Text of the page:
Then, I realized his gaze was looking past me, and his smile was hardening, breaking wide into a humorless smirk. He pushed me away with both hands, and clenched them into fists as his laughter grew louder and more perverse. Spinning to follow his gaze, I found the entrance blocked by two other young men, both in tuxedos, their eyes fixed menacingly on me. I looked back to my erstwhile partner, who already was motioning to the others to surround me.

I had never believed that my body would ever betray me. Sure I'd heard the expression scared shitless, but I thought I'd never face a danger that would take me over so completely. I was wrong. The boys, for that's what they were really, laughed even louder as I soiled myself with piss and shit. I tied to run, but my legs wouldn't work, and instead I fell to my knees. I was babbling something about getting things wrong and making mistakes and please and no and stop. I don't remember all I said or promised or did. It was pretty pathetic, even by my standards.

The first blow caught me across my left jaw-line. I tasted the salty bitterness of my own blood and the blinding white of pain clear into my eyes. The next strike was the tip a shoe into my stomach, doubling me over, and emptying my dinner on the dark, leaf- littered concrete. Then, like a thunderstorm, their fists rained down on me, one indiscriminant from the others, a choreography of pain and pressure and liquid and filth. Occasionally, the staccato of their destruction was counter-pointed with a snap of a breaking bone or a particularly agonized scream, but mostly it was a constant, rhythmic drumming, as the three made short work of my body.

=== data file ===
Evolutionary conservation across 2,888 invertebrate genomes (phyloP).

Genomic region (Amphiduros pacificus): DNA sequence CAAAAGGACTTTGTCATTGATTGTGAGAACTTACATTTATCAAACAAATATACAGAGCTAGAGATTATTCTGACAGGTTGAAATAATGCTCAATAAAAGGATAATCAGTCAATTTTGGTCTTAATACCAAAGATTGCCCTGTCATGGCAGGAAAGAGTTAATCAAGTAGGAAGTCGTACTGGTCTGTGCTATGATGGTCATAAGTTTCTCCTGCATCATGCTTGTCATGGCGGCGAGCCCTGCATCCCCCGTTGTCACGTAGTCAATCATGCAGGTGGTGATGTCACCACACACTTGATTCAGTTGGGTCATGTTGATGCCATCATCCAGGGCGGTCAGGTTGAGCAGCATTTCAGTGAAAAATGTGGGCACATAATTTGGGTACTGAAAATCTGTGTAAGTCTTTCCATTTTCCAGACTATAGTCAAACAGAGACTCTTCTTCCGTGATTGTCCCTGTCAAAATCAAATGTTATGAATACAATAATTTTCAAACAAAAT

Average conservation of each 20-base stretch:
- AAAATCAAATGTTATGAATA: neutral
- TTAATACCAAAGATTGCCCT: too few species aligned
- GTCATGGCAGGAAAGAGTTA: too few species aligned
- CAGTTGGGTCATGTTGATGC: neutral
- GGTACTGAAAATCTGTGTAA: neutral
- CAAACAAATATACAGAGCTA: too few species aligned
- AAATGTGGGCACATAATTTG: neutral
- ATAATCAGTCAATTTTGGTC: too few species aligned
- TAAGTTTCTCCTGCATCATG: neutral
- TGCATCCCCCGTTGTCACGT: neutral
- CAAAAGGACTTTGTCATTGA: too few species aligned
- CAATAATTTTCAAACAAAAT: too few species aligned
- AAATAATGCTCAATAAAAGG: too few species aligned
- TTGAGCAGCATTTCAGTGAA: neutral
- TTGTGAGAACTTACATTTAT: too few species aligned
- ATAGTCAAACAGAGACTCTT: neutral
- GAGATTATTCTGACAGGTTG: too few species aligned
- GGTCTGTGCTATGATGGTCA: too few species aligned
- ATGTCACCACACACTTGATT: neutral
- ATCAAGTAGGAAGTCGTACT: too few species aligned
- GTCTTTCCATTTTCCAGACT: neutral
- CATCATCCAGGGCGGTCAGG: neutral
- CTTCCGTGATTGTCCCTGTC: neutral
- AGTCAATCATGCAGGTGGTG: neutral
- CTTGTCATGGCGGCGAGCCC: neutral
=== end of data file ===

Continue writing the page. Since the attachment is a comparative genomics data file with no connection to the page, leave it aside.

Soon, realizing I was no longer capable of resistance or escape, they paused to survey their work. I was face down, my hands moving aimlessly at my sides, my legs indelicately spread and twitching, like a half -squashed insect, still jerking involuntarily. The two larger boys high-five'd each other, and looked to the third who had lofted a garbage receptacle above his head. "It's time to take out the trash," he hissed through clenched teeth, drawing approving laughter from his partners. The last word I heard was "Fag", and then the snap and crackle of my spine as the metal can pummeled my back.

And then, they were gone.

The homeless man, miraculously, sprang to life, and tried to carry me to safety, but I think he knew it was too late. Promising to return with help, he ran off into the shadows and left me, face up, on the path leading back to the park. I looked up at the moon, which was as full and romantic as ever, reminding me of how happy I'd been just moments before. And now I was dying, I knew it. Each breath grew more labored, it was just a matter of time. In a last gesture of defiance, or stubbornness, or desire to leave the world in beauty not ugliness, I began to whistle, but my lips were raw and swollen, and the air wouldn't flow right. So instead I sang.

(Lights fade on song)

You do something to me

Something that simply mystifies me

Yes, you do something to me that

Nobody else can do

That nobody else can do.